HDL has anti-atherogenic properties, and plasma levels of HDL cholesterol correlate inversely with risk of coronary artery disease. HDL reportedly functions as a cofactor to the anticoagulant activated protein C (APC) in the degradation of factor Va (FVa). The aim of the present study was to elucidate the mechanism by which HDL functions as cofactor to APC. Consistent with a previous report, HDL isolated from human plasma by ultracentrifugation was found to stimulate APC-mediated degradation of FVa. However, further purification of HDL by gel filtration revealed that the stimulating activity was not a property of HDL. Instead, the stimulating activity eluted completely separately from HDL in the high-molecular-weight void volume fractions. The active portion of these fractions stimulated FVa degradation by APC and supported the assembly of factor Xa and FVa into a functional prothrombinase complex. Both the procoagulant and anticoagulant activities were blocked by addition of annexin V, suggesting that the active portion was negatively charged phospholipid membranes. These results demonstrate that HDL does not stimulate the APC/protein S effect and that the activity previously reported to be a property of HDL is instead caused by contaminating negatively charged phospholipid membranes.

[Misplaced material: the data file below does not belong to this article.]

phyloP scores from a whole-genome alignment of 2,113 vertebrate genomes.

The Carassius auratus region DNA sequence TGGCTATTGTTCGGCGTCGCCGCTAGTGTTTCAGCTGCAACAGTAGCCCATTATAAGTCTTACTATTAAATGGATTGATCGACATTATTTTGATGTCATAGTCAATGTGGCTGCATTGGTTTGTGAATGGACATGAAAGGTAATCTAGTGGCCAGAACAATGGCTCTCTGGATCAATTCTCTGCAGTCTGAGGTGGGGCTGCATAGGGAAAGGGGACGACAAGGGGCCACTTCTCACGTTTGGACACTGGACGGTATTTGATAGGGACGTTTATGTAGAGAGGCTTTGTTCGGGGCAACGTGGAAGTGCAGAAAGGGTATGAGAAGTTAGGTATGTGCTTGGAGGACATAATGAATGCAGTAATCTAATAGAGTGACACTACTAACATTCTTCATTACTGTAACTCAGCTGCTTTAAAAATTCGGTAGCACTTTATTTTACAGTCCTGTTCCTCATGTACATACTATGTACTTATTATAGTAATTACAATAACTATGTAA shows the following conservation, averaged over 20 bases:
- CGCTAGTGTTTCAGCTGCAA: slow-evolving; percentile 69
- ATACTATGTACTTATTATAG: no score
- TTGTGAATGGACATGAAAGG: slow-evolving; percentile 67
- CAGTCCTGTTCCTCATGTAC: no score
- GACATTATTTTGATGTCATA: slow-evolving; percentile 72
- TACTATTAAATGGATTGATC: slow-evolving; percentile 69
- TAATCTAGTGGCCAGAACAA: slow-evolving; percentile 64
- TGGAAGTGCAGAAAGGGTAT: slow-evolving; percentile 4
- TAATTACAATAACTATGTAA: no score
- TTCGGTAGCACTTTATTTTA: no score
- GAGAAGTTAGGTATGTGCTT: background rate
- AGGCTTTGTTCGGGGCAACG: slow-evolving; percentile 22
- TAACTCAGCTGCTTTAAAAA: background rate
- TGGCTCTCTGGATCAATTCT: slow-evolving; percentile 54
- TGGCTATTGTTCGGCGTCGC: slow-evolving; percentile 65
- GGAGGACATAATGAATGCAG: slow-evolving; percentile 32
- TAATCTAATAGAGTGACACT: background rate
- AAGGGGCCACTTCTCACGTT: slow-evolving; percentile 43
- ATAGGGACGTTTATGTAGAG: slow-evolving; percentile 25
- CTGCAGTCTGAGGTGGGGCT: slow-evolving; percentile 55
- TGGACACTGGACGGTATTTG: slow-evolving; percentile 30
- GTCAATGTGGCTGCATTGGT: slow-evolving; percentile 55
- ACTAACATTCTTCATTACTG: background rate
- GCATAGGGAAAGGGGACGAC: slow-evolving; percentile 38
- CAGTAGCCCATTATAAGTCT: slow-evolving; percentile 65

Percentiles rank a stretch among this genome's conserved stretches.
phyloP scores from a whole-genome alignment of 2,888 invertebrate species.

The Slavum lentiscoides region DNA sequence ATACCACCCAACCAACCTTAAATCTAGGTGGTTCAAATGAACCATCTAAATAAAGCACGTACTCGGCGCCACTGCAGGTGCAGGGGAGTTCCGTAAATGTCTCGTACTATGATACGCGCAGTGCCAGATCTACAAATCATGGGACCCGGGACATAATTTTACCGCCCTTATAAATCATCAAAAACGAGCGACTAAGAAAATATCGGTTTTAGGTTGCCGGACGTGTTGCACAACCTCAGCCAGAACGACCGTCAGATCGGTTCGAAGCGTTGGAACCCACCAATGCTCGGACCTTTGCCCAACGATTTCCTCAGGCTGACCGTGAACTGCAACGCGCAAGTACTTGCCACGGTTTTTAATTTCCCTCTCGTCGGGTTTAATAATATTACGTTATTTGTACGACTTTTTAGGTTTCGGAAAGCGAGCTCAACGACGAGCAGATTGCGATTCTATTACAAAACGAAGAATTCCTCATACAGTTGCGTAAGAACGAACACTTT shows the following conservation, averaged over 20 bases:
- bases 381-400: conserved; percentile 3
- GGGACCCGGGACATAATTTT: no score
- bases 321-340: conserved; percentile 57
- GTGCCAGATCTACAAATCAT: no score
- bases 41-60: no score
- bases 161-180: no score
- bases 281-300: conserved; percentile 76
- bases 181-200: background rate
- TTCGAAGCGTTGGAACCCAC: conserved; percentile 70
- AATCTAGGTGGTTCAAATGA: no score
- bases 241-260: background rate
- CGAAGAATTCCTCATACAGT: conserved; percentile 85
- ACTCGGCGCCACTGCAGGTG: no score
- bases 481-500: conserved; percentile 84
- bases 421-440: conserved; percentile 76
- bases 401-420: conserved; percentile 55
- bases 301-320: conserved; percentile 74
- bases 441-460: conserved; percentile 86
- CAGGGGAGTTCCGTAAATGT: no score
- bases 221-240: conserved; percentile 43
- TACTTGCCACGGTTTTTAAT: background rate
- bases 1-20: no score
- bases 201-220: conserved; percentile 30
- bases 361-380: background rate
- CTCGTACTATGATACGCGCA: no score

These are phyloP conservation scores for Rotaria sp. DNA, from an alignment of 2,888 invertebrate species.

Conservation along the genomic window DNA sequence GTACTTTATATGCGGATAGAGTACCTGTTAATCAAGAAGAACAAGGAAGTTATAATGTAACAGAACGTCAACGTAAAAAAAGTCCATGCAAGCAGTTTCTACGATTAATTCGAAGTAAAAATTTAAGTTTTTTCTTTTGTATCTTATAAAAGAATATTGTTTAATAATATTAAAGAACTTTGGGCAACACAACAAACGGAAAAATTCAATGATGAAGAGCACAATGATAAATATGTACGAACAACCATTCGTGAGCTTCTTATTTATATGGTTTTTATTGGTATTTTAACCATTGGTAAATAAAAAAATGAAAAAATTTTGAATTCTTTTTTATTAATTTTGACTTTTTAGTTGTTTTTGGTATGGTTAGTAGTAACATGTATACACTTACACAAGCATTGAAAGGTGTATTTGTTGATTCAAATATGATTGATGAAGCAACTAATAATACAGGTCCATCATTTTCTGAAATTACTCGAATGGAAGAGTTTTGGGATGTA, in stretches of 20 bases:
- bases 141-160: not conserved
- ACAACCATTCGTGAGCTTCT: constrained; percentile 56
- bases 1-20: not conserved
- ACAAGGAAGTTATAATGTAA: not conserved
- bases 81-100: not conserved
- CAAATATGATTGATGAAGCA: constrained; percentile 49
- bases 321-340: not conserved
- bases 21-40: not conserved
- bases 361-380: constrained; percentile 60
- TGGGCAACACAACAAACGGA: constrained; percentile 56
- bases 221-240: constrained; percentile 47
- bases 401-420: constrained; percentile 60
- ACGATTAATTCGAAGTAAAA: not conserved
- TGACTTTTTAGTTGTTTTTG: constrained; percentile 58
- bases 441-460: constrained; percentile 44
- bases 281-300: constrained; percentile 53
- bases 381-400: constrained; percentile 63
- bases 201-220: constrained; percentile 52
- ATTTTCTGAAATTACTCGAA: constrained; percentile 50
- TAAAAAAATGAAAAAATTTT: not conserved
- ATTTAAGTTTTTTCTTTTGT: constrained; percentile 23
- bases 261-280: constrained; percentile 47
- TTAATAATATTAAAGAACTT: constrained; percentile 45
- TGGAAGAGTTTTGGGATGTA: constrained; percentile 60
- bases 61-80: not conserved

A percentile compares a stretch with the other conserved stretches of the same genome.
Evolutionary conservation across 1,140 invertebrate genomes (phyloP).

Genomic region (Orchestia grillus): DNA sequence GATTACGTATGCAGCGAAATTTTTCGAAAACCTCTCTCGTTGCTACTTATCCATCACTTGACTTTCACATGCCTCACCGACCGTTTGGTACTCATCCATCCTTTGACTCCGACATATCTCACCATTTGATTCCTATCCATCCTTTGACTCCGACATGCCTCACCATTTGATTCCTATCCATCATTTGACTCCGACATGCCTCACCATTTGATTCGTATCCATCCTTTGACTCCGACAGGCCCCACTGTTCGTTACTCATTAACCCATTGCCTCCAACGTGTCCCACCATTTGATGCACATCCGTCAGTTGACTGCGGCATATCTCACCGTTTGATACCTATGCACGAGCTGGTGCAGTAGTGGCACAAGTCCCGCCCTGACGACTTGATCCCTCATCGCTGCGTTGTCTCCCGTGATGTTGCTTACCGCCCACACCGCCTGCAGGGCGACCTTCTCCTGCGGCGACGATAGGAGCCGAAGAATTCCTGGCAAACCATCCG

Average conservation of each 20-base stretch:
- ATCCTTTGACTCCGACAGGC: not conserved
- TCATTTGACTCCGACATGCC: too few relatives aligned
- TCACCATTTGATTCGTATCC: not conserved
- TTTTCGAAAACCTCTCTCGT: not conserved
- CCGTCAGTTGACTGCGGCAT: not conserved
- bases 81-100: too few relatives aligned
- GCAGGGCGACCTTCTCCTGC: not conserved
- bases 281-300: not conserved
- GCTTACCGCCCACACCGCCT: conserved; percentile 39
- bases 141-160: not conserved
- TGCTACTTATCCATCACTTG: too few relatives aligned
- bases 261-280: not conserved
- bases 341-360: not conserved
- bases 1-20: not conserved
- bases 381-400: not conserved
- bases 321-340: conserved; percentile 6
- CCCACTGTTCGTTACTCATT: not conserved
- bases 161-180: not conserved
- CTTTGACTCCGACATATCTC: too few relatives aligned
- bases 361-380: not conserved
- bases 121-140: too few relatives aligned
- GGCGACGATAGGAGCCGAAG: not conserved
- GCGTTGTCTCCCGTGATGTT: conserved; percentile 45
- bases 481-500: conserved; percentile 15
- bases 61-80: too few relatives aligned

Cecilia Oslakovic, Eva Norstrøm, Björn Dahlbäck
Annexin V inhibits both anti- and procoagulant activities.